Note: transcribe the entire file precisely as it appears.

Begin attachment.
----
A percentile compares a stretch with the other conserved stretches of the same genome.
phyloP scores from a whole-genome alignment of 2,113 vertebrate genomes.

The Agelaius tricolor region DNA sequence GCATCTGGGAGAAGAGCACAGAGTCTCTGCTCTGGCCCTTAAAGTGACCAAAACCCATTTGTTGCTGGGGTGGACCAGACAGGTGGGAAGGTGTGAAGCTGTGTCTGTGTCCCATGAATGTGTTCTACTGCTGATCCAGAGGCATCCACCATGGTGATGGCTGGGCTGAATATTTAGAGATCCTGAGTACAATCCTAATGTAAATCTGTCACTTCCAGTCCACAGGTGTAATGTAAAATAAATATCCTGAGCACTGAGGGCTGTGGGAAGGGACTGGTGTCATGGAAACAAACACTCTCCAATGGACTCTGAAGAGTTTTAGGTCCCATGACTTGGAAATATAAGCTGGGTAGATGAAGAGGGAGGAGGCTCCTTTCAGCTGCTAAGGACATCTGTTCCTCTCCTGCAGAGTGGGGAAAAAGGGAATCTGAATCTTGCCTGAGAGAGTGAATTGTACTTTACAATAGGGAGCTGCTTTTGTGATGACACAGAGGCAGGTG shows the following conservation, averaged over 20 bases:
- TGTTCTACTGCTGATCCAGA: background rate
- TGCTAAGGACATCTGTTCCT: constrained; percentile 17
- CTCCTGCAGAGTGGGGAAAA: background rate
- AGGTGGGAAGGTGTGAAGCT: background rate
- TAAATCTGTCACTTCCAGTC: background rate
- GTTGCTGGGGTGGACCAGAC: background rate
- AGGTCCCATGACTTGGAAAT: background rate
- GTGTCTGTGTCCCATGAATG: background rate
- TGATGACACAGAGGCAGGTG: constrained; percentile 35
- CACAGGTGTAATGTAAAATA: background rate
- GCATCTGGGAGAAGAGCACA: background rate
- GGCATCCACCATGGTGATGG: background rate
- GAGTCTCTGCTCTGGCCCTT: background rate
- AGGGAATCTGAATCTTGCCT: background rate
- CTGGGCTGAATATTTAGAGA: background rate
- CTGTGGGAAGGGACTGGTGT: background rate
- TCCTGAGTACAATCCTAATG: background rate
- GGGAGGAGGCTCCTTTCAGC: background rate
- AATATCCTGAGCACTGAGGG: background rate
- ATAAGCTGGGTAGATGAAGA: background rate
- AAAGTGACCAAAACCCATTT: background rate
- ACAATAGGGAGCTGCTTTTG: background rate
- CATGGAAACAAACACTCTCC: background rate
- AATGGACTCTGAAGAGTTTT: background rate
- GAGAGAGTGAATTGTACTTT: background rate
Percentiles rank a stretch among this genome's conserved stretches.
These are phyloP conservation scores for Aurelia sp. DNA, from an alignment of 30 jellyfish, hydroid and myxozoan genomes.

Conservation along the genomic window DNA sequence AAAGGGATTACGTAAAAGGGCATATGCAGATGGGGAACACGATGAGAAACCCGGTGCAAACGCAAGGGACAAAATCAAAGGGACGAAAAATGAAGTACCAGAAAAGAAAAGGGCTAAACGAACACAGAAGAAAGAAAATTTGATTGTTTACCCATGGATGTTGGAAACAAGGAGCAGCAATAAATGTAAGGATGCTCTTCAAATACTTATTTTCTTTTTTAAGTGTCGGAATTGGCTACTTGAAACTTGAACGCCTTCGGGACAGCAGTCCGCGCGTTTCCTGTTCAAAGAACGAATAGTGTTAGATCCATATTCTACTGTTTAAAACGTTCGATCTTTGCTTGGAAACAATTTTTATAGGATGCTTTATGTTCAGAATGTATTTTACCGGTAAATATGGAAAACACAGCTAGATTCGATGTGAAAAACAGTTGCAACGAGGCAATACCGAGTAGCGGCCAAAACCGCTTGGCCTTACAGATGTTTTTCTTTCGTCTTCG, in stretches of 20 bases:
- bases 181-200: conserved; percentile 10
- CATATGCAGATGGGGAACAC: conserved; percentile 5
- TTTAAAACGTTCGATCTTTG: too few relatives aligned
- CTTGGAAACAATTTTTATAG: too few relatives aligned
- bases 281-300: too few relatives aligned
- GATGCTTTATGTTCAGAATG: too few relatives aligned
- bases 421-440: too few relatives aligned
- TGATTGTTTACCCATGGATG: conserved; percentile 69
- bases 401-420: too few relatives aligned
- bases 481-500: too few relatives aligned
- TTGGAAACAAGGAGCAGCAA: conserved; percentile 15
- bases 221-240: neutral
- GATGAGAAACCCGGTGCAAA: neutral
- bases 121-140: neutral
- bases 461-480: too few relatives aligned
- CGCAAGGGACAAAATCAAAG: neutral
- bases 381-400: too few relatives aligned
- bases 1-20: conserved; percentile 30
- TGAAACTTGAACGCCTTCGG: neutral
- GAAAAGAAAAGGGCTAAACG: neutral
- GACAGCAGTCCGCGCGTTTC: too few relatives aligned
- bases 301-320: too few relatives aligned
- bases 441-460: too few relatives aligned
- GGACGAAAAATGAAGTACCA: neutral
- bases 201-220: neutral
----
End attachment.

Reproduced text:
A percentile compares a stretch with the other conserved stretches of the same genome.
phyloP scores from a whole-genome alignment of 2,113 vertebrate genomes.

The Agelaius tricolor region DNA sequence GCATCTGGGAGAAGAGCACAGAGTCTCTGCTCTGGCCCTTAAAGTGACCAAAACCCATTTGTTGCTGGGGTGGACCAGACAGGTGGGAAGGTGTGAAGCTGTGTCTGTGTCCCATGAATGTGTTCTACTGCTGATCCAGAGGCATCCACCATGGTGATGGCTGGGCTGAATATTTAGAGATCCTGAGTACAATCCTAATGTAAATCTGTCACTTCCAGTCCACAGGTGTAATGTAAAATAAATATCCTGAGCACTGAGGGCTGTGGGAAGGGACTGGTGTCATGGAAACAAACACTCTCCAATGGACTCTGAAGAGTTTTAGGTCCCATGACTTGGAAATATAAGCTGGGTAGATGAAGAGGGAGGAGGCTCCTTTCAGCTGCTAAGGACATCTGTTCCTCTCCTGCAGAGTGGGGAAAAAGGGAATCTGAATCTTGCCTGAGAGAGTGAATTGTACTTTACAATAGGGAGCTGCTTTTGTGATGACACAGAGGCAGGTG shows the following conservation, averaged over 20 bases:
- TGTTCTACTGCTGATCCAGA: background rate
- TGCTAAGGACATCTGTTCCT: constrained; percentile 17
- CTCCTGCAGAGTGGGGAAAA: background rate
- AGGTGGGAAGGTGTGAAGCT: background rate
- TAAATCTGTCACTTCCAGTC: background rate
- GTTGCTGGGGTGGACCAGAC: background rate
- AGGTCCCATGACTTGGAAAT: background rate
- GTGTCTGTGTCCCATGAATG: background rate
- TGATGACACAGAGGCAGGTG: constrained; percentile 35
- CACAGGTGTAATGTAAAATA: background rate
- GCATCTGGGAGAAGAGCACA: background rate
- GGCATCCACCATGGTGATGG: background rate
- GAGTCTCTGCTCTGGCCCTT: background rate
- AGGGAATCTGAATCTTGCCT: background rate
- CTGGGCTGAATATTTAGAGA: background rate
- CTGTGGGAAGGGACTGGTGT: background rate
- TCCTGAGTACAATCCTAATG: background rate
- GGGAGGAGGCTCCTTTCAGC: background rate
- AATATCCTGAGCACTGAGGG: background rate
- ATAAGCTGGGTAGATGAAGA: background rate
- AAAGTGACCAAAACCCATTT: background rate
- ACAATAGGGAGCTGCTTTTG: background rate
- CATGGAAACAAACACTCTCC: background rate
- AATGGACTCTGAAGAGTTTT: background rate
- GAGAGAGTGAATTGTACTTT: background rate
Percentiles rank a stretch among this genome's conserved stretches.
These are phyloP conservation scores for Aurelia sp. DNA, from an alignment of 30 jellyfish, hydroid and myxozoan genomes.

Conservation along the genomic window DNA sequence AAAGGGATTACGTAAAAGGGCATATGCAGATGGGGAACACGATGAGAAACCCGGTGCAAACGCAAGGGACAAAATCAAAGGGACGAAAAATGAAGTACCAGAAAAGAAAAGGGCTAAACGAACACAGAAGAAAGAAAATTTGATTGTTTACCCATGGATGTTGGAAACAAGGAGCAGCAATAAATGTAAGGATGCTCTTCAAATACTTATTTTCTTTTTTAAGTGTCGGAATTGGCTACTTGAAACTTGAACGCCTTCGGGACAGCAGTCCGCGCGTTTCCTGTTCAAAGAACGAATAGTGTTAGATCCATATTCTACTGTTTAAAACGTTCGATCTTTGCTTGGAAACAATTTTTATAGGATGCTTTATGTTCAGAATGTATTTTACCGGTAAATATGGAAAACACAGCTAGATTCGATGTGAAAAACAGTTGCAACGAGGCAATACCGAGTAGCGGCCAAAACCGCTTGGCCTTACAGATGTTTTTCTTTCGTCTTCG, in stretches of 20 bases:
- bases 181-200: conserved; percentile 10
- CATATGCAGATGGGGAACAC: conserved; percentile 5
- TTTAAAACGTTCGATCTTTG: too few relatives aligned
- CTTGGAAACAATTTTTATAG: too few relatives aligned
- bases 281-300: too few relatives aligned
- GATGCTTTATGTTCAGAATG: too few relatives aligned
- bases 421-440: too few relatives aligned
- TGATTGTTTACCCATGGATG: conserved; percentile 69
- bases 401-420: too few relatives aligned
- bases 481-500: too few relatives aligned
- TTGGAAACAAGGAGCAGCAA: conserved; percentile 15
- bases 221-240: neutral
- GATGAGAAACCCGGTGCAAA: neutral
- bases 121-140: neutral
- bases 461-480: too few relatives aligned
- CGCAAGGGACAAAATCAAAG: neutral
- bases 381-400: too few relatives aligned
- bases 1-20: conserved; percentile 30
- TGAAACTTGAACGCCTTCGG: neutral
- GAAAAGAAAAGGGCTAAACG: neutral
- GACAGCAGTCCGCGCGTTTC: too few relatives aligned
- bases 301-320: too few relatives aligned
- bases 441-460: too few relatives aligned
- GGACGAAAAATGAAGTACCA: neutral
- bases 201-220: neutral